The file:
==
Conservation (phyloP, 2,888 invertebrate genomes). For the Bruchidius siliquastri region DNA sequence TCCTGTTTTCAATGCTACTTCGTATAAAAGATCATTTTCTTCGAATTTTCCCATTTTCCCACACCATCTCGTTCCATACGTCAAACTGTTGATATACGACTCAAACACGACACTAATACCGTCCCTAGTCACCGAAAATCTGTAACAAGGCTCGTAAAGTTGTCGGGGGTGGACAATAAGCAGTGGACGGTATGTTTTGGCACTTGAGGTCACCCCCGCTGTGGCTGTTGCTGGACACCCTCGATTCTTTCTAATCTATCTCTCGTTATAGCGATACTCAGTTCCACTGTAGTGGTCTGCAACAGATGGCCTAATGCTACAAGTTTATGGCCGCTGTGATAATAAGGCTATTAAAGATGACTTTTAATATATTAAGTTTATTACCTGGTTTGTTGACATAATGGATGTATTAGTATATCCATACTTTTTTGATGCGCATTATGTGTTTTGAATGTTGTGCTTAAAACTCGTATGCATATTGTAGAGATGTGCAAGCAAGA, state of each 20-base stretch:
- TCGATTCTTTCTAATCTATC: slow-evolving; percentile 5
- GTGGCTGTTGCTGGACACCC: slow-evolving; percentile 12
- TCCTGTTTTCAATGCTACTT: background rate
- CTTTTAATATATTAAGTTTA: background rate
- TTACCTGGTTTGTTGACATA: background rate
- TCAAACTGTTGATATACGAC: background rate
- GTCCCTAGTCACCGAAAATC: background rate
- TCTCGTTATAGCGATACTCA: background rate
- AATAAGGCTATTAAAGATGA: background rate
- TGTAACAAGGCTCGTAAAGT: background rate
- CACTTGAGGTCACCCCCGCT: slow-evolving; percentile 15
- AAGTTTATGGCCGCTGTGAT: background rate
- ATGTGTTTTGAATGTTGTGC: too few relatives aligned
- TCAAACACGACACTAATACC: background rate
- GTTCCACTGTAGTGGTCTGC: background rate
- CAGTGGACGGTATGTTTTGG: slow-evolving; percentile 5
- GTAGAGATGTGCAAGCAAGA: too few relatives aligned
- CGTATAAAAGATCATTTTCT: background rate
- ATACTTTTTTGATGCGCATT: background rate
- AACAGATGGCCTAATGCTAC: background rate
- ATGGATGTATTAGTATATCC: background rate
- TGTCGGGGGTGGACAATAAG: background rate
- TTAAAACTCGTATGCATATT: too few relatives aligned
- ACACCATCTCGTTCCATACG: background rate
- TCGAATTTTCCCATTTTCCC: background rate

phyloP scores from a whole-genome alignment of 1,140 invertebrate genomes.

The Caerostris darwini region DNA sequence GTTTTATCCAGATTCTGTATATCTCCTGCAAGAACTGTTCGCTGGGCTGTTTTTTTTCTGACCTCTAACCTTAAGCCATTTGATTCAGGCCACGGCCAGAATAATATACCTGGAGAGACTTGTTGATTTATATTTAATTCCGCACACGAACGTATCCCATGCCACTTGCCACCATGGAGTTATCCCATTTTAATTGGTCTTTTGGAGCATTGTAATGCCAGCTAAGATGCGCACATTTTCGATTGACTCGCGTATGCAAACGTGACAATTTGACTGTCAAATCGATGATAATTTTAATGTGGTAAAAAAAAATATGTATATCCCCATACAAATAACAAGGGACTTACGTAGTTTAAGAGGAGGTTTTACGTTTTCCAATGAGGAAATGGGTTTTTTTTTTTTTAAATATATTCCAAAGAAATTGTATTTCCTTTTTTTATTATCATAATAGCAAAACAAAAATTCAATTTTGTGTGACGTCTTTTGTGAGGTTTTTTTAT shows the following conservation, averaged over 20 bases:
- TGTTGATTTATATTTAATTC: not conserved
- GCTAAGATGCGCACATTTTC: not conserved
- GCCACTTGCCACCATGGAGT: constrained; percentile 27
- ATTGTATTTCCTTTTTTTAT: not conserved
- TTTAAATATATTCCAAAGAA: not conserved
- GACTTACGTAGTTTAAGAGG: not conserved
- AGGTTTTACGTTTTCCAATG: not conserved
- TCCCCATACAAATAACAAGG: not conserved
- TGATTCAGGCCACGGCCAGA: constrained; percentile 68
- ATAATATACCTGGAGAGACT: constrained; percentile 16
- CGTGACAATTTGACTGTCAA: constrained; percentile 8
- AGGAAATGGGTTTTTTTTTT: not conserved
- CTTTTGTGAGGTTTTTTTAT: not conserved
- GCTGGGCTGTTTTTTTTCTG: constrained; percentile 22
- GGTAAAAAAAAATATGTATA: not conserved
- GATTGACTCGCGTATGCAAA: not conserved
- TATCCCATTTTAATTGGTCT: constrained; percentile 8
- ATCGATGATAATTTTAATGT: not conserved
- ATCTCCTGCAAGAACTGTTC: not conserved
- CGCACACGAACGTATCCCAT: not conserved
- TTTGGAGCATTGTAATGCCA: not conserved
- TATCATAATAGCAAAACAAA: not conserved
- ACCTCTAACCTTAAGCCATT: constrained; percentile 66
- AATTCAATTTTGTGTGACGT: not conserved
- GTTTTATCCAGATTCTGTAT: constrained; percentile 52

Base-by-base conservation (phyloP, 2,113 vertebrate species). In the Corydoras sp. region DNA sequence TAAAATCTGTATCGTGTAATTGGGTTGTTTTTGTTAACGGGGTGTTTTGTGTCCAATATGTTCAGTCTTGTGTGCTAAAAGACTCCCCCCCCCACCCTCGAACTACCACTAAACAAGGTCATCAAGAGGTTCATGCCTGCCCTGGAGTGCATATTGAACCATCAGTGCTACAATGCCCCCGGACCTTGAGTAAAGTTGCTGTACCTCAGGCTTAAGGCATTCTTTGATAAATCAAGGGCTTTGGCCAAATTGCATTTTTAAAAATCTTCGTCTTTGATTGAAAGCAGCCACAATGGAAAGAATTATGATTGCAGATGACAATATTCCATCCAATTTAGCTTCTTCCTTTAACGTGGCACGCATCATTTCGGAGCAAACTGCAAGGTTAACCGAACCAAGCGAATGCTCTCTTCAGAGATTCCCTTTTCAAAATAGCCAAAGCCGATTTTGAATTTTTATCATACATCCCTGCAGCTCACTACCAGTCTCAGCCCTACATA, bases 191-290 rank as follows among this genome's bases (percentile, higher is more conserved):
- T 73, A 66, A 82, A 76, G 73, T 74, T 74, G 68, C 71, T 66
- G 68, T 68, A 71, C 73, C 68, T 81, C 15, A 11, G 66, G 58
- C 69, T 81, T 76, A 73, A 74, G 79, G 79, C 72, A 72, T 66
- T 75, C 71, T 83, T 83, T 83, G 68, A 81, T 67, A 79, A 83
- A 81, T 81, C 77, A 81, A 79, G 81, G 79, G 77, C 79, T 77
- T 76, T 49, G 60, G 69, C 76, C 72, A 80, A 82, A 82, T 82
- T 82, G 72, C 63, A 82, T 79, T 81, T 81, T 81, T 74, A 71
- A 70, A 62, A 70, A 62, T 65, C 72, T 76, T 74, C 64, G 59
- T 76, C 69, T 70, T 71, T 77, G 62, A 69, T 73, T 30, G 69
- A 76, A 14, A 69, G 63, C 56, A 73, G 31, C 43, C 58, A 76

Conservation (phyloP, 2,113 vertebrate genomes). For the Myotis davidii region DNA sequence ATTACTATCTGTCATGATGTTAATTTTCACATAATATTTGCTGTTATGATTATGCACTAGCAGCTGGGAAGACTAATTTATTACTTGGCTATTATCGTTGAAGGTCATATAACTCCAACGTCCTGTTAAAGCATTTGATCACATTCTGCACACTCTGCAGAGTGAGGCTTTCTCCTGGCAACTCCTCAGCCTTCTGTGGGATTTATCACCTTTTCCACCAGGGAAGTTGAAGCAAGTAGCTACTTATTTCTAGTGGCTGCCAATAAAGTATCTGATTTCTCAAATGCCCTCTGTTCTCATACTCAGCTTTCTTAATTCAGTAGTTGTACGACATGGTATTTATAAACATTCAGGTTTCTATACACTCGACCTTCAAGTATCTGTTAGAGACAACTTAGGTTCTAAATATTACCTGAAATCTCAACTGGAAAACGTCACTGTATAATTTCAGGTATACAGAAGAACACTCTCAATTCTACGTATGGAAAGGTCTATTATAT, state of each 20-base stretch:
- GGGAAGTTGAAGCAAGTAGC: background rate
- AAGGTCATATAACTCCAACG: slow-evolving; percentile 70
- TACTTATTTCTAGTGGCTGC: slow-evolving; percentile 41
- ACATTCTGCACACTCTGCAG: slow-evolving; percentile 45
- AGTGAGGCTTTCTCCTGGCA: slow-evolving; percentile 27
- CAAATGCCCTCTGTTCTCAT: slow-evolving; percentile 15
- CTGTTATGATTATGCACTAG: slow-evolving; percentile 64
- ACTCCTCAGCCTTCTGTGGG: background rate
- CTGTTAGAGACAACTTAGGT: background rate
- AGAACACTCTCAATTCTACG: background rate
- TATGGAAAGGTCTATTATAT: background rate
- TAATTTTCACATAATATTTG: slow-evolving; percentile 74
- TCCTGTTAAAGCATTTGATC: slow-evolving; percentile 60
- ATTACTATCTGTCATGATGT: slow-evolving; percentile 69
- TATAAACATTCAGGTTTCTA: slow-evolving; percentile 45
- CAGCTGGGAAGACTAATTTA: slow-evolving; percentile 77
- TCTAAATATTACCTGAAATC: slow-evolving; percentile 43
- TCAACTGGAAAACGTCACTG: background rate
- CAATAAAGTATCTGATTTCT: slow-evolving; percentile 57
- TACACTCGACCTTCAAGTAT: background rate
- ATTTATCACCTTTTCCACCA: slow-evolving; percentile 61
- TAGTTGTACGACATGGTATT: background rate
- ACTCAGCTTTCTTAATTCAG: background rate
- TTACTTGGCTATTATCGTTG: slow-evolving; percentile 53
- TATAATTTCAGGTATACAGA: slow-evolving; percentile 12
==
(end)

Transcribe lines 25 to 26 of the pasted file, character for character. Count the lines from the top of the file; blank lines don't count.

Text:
- ACACCATCTCGTTCCATACG: background rate
- TCGAATTTTCCCATTTTCCC: background rate